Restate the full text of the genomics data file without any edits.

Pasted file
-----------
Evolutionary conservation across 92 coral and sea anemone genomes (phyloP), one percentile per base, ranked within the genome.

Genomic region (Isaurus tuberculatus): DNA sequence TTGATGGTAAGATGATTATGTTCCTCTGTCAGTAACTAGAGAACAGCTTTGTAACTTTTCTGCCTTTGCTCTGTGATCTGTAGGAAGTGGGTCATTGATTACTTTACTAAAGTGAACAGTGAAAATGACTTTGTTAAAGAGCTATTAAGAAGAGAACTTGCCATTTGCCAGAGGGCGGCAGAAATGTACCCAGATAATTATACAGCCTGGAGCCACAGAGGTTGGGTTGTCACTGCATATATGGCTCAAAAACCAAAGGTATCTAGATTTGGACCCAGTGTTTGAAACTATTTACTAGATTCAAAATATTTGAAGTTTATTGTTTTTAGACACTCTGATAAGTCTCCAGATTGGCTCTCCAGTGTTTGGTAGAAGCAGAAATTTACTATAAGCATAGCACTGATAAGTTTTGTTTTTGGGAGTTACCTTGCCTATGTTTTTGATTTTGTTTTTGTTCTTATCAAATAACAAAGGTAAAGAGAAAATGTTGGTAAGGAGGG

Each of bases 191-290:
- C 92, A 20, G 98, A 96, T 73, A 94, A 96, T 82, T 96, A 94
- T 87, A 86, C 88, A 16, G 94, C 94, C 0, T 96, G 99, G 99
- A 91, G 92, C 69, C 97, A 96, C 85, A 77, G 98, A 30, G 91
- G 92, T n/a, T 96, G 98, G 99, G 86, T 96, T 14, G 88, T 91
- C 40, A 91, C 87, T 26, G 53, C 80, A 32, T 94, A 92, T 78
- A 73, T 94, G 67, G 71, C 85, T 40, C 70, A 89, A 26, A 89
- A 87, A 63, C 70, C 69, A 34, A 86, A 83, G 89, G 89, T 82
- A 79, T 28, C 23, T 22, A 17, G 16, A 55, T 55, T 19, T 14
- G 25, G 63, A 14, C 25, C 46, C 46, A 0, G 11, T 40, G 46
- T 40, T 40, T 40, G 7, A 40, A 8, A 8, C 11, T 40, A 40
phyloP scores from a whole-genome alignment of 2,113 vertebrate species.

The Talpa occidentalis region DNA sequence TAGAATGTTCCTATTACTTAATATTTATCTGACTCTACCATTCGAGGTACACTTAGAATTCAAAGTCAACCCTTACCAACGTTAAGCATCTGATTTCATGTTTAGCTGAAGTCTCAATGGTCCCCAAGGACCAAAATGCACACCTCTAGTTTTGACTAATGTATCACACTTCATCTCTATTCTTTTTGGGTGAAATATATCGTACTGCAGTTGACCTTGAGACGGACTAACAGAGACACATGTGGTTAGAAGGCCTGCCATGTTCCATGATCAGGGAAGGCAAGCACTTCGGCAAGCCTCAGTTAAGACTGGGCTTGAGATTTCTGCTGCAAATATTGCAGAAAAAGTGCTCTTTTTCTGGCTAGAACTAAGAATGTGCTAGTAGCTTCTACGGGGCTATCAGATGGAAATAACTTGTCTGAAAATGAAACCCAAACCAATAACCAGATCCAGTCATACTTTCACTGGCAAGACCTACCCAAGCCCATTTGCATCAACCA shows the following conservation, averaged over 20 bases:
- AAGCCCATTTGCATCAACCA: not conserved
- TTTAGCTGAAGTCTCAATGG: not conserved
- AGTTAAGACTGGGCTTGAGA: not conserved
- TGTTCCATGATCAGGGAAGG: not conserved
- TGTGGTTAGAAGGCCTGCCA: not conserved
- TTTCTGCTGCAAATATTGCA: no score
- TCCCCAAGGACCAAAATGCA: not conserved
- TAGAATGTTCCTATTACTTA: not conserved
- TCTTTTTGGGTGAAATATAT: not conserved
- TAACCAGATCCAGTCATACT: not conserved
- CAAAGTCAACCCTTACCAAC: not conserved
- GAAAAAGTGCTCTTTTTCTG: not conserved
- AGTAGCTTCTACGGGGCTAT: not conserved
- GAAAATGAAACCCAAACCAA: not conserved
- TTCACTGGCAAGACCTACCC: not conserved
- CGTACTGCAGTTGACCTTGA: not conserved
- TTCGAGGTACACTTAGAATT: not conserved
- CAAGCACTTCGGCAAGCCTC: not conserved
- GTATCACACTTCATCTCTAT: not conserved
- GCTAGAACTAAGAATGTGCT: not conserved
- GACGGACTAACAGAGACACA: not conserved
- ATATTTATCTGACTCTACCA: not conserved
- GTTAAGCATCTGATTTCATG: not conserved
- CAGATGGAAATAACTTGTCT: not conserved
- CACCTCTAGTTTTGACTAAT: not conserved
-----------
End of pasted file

Evolutionary conservation across 92 coral and sea anemone genomes (phyloP), one percentile per base, ranked within the genome.

Genomic region (Isaurus tuberculatus): DNA sequence TTGATGGTAAGATGATTATGTTCCTCTGTCAGTAACTAGAGAACAGCTTTGTAACTTTTCTGCCTTTGCTCTGTGATCTGTAGGAAGTGGGTCATTGATTACTTTACTAAAGTGAACAGTGAAAATGACTTTGTTAAAGAGCTATTAAGAAGAGAACTTGCCATTTGCCAGAGGGCGGCAGAAATGTACCCAGATAATTATACAGCCTGGAGCCACAGAGGTTGGGTTGTCACTGCATATATGGCTCAAAAACCAAAGGTATCTAGATTTGGACCCAGTGTTTGAAACTATTTACTAGATTCAAAATATTTGAAGTTTATTGTTTTTAGACACTCTGATAAGTCTCCAGATTGGCTCTCCAGTGTTTGGTAGAAGCAGAAATTTACTATAAGCATAGCACTGATAAGTTTTGTTTTTGGGAGTTACCTTGCCTATGTTTTTGATTTTGTTTTTGTTCTTATCAAATAACAAAGGTAAAGAGAAAATGTTGGTAAGGAGGG

Each of bases 191-290:
- C 92, A 20, G 98, A 96, T 73, A 94, A 96, T 82, T 96, A 94
- T 87, A 86, C 88, A 16, G 94, C 94, C 0, T 96, G 99, G 99
- A 91, G 92, C 69, C 97, A 96, C 85, A 77, G 98, A 30, G 91
- G 92, T n/a, T 96, G 98, G 99, G 86, T 96, T 14, G 88, T 91
- C 40, A 91, C 87, T 26, G 53, C 80, A 32, T 94, A 92, T 78
- A 73, T 94, G 67, G 71, C 85, T 40, C 70, A 89, A 26, A 89
- A 87, A 63, C 70, C 69, A 34, A 86, A 83, G 89, G 89, T 82
- A 79, T 28, C 23, T 22, A 17, G 16, A 55, T 55, T 19, T 14
- G 25, G 63, A 14, C 25, C 46, C 46, A 0, G 11, T 40, G 46
- T 40, T 40, T 40, G 7, A 40, A 8, A 8, C 11, T 40, A 40
phyloP scores from a whole-genome alignment of 2,113 vertebrate species.

The Talpa occidentalis region DNA sequence TAGAATGTTCCTATTACTTAATATTTATCTGACTCTACCATTCGAGGTACACTTAGAATTCAAAGTCAACCCTTACCAACGTTAAGCATCTGATTTCATGTTTAGCTGAAGTCTCAATGGTCCCCAAGGACCAAAATGCACACCTCTAGTTTTGACTAATGTATCACACTTCATCTCTATTCTTTTTGGGTGAAATATATCGTACTGCAGTTGACCTTGAGACGGACTAACAGAGACACATGTGGTTAGAAGGCCTGCCATGTTCCATGATCAGGGAAGGCAAGCACTTCGGCAAGCCTCAGTTAAGACTGGGCTTGAGATTTCTGCTGCAAATATTGCAGAAAAAGTGCTCTTTTTCTGGCTAGAACTAAGAATGTGCTAGTAGCTTCTACGGGGCTATCAGATGGAAATAACTTGTCTGAAAATGAAACCCAAACCAATAACCAGATCCAGTCATACTTTCACTGGCAAGACCTACCCAAGCCCATTTGCATCAACCA shows the following conservation, averaged over 20 bases:
- AAGCCCATTTGCATCAACCA: not conserved
- TTTAGCTGAAGTCTCAATGG: not conserved
- AGTTAAGACTGGGCTTGAGA: not conserved
- TGTTCCATGATCAGGGAAGG: not conserved
- TGTGGTTAGAAGGCCTGCCA: not conserved
- TTTCTGCTGCAAATATTGCA: no score
- TCCCCAAGGACCAAAATGCA: not conserved
- TAGAATGTTCCTATTACTTA: not conserved
- TCTTTTTGGGTGAAATATAT: not conserved
- TAACCAGATCCAGTCATACT: not conserved
- CAAAGTCAACCCTTACCAAC: not conserved
- GAAAAAGTGCTCTTTTTCTG: not conserved
- AGTAGCTTCTACGGGGCTAT: not conserved
- GAAAATGAAACCCAAACCAA: not conserved
- TTCACTGGCAAGACCTACCC: not conserved
- CGTACTGCAGTTGACCTTGA: not conserved
- TTCGAGGTACACTTAGAATT: not conserved
- CAAGCACTTCGGCAAGCCTC: not conserved
- GTATCACACTTCATCTCTAT: not conserved
- GCTAGAACTAAGAATGTGCT: not conserved
- GACGGACTAACAGAGACACA: not conserved
- ATATTTATCTGACTCTACCA: not conserved
- GTTAAGCATCTGATTTCATG: not conserved
- CAGATGGAAATAACTTGTCT: not conserved
- CACCTCTAGTTTTGACTAAT: not conserved